As part of the International Liver Congress (ILC) 2021, the EASL Takeaways take a look at key topics from the congress, with leading experts discussing the most impactful science and putting it into perspective.
Professors Cecília Rodrigues, Rui Castro and Saskia van Mil highlight basic science studies that used ground-breaking techniques and tools in the study of liver diseases. The first techniques examined by the experts are shotgun metagenomic sequencing and single-cell analysis, led by Professor Rodrigues. Professor Castro then discusses a study that used RNA sequencing, before Professor van Mil explores techniques that analyze single cell transcriptomics while taking into account the spatial organisations in tissues. Professor Rodrigues then presents a segment on the single-nucleus RNA-seq2 technique, which enables deep characterization of nuclei isolated from frozen archived tissues. Finally, the experts discuss liver organoids, which are increasingly used to model aspects of liver biology in vitro.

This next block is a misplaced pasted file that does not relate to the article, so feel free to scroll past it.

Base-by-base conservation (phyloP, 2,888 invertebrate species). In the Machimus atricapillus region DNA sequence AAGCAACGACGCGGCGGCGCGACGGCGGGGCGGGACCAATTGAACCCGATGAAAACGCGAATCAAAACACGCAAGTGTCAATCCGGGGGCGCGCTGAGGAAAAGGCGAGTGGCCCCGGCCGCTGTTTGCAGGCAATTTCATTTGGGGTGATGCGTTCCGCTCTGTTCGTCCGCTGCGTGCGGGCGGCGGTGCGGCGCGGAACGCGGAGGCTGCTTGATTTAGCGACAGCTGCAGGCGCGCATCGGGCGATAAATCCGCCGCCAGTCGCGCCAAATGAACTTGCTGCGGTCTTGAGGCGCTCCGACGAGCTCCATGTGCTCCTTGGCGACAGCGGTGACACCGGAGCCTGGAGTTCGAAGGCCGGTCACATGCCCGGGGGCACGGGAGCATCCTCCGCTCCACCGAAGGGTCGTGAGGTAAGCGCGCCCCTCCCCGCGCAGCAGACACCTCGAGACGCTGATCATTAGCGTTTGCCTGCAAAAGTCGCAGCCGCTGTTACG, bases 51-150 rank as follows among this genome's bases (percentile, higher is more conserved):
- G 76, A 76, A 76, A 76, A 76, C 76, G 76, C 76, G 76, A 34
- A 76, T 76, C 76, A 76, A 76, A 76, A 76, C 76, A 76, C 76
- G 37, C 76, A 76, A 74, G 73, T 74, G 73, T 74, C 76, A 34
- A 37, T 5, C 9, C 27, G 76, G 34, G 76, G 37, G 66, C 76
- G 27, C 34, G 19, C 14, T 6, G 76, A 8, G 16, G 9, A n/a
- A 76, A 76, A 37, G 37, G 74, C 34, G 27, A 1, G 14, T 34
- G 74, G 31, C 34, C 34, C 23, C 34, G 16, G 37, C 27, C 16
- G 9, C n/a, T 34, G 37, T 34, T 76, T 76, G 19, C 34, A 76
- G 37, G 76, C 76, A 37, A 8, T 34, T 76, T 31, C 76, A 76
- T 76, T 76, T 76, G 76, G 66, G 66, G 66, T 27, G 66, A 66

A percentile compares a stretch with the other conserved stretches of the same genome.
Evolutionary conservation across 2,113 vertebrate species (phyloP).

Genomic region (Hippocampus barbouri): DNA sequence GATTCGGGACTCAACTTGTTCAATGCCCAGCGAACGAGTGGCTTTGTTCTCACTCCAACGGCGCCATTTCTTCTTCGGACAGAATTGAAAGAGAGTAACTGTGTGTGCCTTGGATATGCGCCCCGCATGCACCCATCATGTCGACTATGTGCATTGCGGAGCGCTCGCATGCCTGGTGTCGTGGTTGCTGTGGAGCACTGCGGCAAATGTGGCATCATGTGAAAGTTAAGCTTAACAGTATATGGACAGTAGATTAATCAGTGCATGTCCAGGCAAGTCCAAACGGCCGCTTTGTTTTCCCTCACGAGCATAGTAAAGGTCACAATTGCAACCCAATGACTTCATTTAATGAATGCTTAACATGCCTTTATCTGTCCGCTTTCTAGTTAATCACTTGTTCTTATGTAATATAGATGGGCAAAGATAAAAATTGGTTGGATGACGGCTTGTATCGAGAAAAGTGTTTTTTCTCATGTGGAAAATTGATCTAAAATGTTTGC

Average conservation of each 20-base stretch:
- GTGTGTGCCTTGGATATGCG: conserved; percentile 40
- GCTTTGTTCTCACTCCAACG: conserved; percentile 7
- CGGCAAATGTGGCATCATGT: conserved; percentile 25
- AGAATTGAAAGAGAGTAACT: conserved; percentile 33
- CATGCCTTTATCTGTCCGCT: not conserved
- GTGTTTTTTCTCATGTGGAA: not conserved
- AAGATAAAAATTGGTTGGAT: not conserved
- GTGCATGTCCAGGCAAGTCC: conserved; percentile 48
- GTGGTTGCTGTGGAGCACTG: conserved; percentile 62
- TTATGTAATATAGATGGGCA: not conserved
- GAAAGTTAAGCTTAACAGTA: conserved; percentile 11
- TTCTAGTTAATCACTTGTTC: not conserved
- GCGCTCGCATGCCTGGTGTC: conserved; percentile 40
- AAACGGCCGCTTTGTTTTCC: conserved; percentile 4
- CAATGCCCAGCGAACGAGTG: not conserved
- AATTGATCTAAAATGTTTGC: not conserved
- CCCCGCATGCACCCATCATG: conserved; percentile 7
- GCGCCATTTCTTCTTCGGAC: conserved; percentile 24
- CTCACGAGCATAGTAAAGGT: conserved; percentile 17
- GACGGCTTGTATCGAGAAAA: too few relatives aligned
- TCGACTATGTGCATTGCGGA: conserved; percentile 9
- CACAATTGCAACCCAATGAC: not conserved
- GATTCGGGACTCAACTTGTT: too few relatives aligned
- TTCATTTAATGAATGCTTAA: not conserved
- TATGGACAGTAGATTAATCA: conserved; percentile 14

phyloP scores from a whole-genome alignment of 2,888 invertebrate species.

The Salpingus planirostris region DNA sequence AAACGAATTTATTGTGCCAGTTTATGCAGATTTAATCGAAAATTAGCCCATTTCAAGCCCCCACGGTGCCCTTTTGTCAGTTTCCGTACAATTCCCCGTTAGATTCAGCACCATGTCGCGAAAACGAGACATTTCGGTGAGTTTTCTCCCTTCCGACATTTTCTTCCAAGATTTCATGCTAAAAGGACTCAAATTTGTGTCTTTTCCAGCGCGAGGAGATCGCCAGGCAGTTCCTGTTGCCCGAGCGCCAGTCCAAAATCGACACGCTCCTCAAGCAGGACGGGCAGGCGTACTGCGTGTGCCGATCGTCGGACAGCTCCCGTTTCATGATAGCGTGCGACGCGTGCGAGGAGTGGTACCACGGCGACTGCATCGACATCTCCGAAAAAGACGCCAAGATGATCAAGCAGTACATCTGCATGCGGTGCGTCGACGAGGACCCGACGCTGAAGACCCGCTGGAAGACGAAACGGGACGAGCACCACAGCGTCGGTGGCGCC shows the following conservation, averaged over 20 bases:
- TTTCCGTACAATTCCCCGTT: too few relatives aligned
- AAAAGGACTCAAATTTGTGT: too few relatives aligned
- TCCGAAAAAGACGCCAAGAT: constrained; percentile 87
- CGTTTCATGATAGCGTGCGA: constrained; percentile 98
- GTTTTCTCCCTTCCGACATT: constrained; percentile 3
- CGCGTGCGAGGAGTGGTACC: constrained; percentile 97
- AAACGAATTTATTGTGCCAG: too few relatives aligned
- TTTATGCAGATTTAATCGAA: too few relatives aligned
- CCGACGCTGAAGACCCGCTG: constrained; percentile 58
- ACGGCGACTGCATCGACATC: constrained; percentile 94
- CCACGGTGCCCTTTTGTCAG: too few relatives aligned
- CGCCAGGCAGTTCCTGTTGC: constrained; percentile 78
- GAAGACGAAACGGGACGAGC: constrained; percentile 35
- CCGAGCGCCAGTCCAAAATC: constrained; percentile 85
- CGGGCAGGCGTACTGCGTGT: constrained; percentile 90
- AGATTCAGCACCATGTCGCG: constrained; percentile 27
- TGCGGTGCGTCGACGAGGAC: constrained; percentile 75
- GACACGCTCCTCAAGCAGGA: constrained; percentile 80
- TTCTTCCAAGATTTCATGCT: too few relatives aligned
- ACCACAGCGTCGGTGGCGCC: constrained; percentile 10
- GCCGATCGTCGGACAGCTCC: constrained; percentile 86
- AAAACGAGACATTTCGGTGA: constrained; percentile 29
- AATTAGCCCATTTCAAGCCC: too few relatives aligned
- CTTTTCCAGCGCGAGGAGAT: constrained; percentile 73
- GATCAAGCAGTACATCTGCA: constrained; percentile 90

|Professor Cecilia Rodrigues heads the Department of Pharmaceutical Sciences and Medicines at the Faculty of Pharmacy, University of Lisbon, Portugal. She is past Governing Board member (Scientific Committee) of the European Association for the Study of the Liver (EASL). Her research focuses on understanding the molecular mechanisms that drive development and progression of chronic liver disease, aiming towards tailored therapies and biomarkers.|
|Rui Eduardo Castro is an Assistant Professor at the Faculty of Pharmacy, University of Lisbon and Principal Investigator at the Research Institute for Medicines in Portugal. His research focuses on the role of microRNAs in metabolic liver disease, focusing on non-alcoholic fatty liver disease (NAFLD) diagnostic and therapeutics, as well as inter-organ communication. He is also a member of the European Association for the Study of the Liver (EASL) Scientific committee.|
|Saskia van Mil is Professor of Molecular and Translational Metabolism at the University Medical Center Utrecht, The Netherlands. She is also a member of the Scientific Committee of the European Association for the Study of the Liver (EASL). Her group has studied the molecular and translational aspects of energy metabolism in the liver and the intestine, with a specific focus on the role of FXR in metabolic disorders (e.g. NASH) and disorders of intestinal integrity (e.g. IBD) and optimising the efficacy of FXR agonist treatment.|